“Texas parents have been extremely active and involved in the legislative process for the last two years since realizing the detrimental impact of the new STAAR tests,” said Dineen Majcher, President of TAMSA. “Parental involvement significantly helped legislators to understand the dire, albeit unintended, consequences of the current system. We have worked together to craft meaningful solutions.”

On behalf of parents across the state, TAMSA expresses its deepest appreciation to the House and Senate leadership and members for taking bold and positive action on behalf of Texas students.


The writer of this article, Colin Woodard, recently won the George Polk award, one of the highest honors in journalism.

The article is bout a sordid effort to promote technology as a for-profit enterprise in Maine schools. To introduce a Maine virtual charter school, to require online courses for graduation, and to follow a script written not by educators but by lobbyists.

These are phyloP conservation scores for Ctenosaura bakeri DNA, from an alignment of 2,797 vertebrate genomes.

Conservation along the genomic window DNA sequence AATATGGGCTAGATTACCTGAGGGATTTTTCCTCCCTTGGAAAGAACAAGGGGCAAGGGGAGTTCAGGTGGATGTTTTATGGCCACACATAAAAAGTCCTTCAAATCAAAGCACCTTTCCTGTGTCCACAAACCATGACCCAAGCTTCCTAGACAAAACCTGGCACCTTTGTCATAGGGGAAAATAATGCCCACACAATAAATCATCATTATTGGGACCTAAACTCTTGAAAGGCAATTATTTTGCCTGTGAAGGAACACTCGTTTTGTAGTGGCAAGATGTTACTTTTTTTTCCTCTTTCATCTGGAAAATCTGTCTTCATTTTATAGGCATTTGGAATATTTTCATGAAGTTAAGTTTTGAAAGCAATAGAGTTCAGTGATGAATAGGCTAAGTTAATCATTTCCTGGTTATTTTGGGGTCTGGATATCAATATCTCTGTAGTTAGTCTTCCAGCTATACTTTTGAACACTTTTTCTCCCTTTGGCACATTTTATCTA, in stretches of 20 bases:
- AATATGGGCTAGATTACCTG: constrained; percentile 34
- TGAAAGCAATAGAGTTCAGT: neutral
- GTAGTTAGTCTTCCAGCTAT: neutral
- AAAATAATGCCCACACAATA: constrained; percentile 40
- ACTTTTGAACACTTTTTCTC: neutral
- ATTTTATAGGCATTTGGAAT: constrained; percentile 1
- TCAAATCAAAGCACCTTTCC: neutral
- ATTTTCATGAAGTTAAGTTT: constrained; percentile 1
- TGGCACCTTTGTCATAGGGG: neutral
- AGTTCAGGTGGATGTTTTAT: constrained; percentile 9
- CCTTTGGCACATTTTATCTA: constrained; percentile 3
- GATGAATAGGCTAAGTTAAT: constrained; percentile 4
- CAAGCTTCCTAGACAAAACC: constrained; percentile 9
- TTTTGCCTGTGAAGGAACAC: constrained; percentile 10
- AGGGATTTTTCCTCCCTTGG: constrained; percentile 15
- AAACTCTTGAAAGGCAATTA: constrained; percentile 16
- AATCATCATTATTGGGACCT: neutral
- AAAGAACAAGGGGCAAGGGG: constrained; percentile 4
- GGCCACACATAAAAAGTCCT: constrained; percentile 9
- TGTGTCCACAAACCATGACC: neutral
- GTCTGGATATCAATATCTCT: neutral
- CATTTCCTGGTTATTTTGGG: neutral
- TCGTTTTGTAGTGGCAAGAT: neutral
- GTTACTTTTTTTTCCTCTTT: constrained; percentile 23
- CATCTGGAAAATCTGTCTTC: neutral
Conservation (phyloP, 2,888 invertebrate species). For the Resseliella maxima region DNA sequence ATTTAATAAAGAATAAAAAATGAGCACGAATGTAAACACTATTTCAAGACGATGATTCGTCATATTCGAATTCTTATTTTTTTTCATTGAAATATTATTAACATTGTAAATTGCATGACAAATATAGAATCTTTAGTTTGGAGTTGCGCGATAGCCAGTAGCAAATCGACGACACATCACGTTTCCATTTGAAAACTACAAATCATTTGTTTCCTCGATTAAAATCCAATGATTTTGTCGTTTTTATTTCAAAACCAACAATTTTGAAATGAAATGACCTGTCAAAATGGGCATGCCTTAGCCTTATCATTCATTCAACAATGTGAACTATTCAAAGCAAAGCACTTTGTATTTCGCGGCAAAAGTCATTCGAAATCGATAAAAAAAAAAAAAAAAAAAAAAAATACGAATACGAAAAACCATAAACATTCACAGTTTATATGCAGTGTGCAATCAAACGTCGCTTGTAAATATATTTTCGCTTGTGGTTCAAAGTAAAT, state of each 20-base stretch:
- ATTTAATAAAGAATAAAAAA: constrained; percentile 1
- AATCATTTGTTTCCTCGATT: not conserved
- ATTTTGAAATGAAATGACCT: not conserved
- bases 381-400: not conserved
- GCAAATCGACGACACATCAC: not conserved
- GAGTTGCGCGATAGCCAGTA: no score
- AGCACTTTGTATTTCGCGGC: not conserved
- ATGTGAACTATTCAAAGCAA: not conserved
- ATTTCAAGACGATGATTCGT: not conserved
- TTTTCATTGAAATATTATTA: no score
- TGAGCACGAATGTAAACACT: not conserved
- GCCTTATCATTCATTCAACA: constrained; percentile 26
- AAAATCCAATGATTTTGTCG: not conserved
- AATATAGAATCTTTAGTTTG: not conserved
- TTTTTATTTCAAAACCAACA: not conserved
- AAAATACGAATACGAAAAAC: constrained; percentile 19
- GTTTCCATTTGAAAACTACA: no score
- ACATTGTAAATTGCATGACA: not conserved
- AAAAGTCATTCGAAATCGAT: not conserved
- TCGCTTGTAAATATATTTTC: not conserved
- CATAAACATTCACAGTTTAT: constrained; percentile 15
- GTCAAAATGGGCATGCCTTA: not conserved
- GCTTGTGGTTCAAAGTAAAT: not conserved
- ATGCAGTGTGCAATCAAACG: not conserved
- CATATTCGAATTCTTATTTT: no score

This is a classic. Don’t miss it.

A new report reviews the advent of online courses for community college students.

It was prepared by the Community College Research Center at Teachers College, Columbia University.

Online courses are popular because they seem to be a way to take courses at home, whenever it is convenient.

This is especially valuable for community college students because they are adults with multiple responsibilities.

What are the results?

Community college students who take online courses perform worse and persist less than those who take face-to-face classes.

This is the conclusion in the study:

“CCRC’s studies suggest that community college students who choose to take courses online are less likely to complete and perform well in those courses. The results also suggest that online courses may exacerbate already persistent achievement gaps between student subgroups.”